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Architectural 112G PAM4 ADC-Based SerDes Model

This example shows how to use a IEEE 802.3ck specification transmitter and receiver architectural model using library blocks in the SerDes Toolbox™ library and custom blocks to model a 112G PAM4 time-interleaved ADC-Based SerDes. The performance impact of the timing mismatch between the time-interleaved ADCs is explored as an example of a design trade-off study. The aspects of the model which are compatible with the IBIS-AMI 7.0 standard are used to create an IBIS-AMI model.


There are many trade-offs to be explored when designing an ADC-based SerDes. Some of these design trade-offs and resulting questions are summarized below:

ADC Exploration

  • What type of ADC will be used in this design? Flash, binary/multibit search, or SAR (successive approximation register)?

  • What ADC time-interleave factor should be used? What is the impact on system performance caused by mismatches of the timing, gain, voltage offset and/or bandwidth between parallel ADCs and explore mismatch calibration algorithms?

  • What full-scale range should be used?

  • What resolution/quantization/number of bits is required?

  • Should the quantization be uniform or non-uniform?

  • What is the performance impact of quantization noise?

Digital Equalization Exploration

  • What number of FFE taps is required to achieve needed performance?

  • How many DFE taps can be implemented?

  • What DSP resolution is required?

  • What impact does frame size or parallelism of digital processing have on system latency. What demultiplexer width should be used?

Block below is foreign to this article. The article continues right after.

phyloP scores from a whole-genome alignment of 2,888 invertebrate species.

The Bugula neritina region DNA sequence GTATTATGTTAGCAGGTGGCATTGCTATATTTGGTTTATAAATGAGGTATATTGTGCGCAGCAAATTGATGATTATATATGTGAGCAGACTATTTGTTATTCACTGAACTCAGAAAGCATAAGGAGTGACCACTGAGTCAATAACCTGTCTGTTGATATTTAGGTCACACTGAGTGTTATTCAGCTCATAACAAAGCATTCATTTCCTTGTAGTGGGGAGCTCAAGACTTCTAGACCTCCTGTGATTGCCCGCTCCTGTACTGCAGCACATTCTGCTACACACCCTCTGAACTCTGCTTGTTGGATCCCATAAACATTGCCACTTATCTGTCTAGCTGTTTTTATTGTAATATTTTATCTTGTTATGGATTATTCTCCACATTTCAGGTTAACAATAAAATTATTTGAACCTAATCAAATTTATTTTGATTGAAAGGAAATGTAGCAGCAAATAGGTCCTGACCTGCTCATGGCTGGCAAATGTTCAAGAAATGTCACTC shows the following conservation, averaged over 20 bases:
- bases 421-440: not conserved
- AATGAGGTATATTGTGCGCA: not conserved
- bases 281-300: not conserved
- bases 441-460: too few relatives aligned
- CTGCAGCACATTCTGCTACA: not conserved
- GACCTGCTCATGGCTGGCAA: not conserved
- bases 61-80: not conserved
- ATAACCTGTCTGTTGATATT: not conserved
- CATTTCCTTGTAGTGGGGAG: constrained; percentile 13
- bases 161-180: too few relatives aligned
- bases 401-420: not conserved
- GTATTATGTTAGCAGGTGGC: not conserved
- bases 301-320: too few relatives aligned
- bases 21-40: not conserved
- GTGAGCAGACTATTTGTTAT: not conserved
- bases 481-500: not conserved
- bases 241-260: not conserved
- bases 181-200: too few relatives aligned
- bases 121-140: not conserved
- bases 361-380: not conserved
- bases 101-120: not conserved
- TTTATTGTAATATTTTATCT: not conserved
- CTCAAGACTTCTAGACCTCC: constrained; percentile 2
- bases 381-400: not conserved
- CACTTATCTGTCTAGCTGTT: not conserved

Clock Recovery

  • What bandwidth of CDR is required? How should the loop filter be specified?

  • Which Mueller-muller cost function is best for the application?

Analog Front End

  • How many CTLE stages are needed?

  • How does the CTLE amplified noise impact system performance?

  • How to scale signals in order to take advantage of the linear range of the ADC?

This example focuses on determining the impact of the time-interleaved timing mismatch between parallel ADCs. The model can be the basis of exploring many other design trade-offs. The system SNR (signal-to-noise ratio) is compared between cases with and without a 4% symbol time timing offset and shows that this impairment reduces the system performance by about 2.5 dB.

Rx Model Description

The receiver model is composed of an analog front-end (AFE) with CTLE and amplifier blocks. The time-interleaved ADC is further parallelized by a demultiplexer before DSP processing by the FFE and DFE. The baud-rate CDR controls the VCO which drives the ADC. The system performance is quantified by a SNR metric as well as an output waveform. This model is summarized in the following diagram where the time-interleave depth (or the number of ADC's) is four and the demux size is 64.

Open the Simulink® model ArchitecturalADCBasesSerDes.slx attached with this example.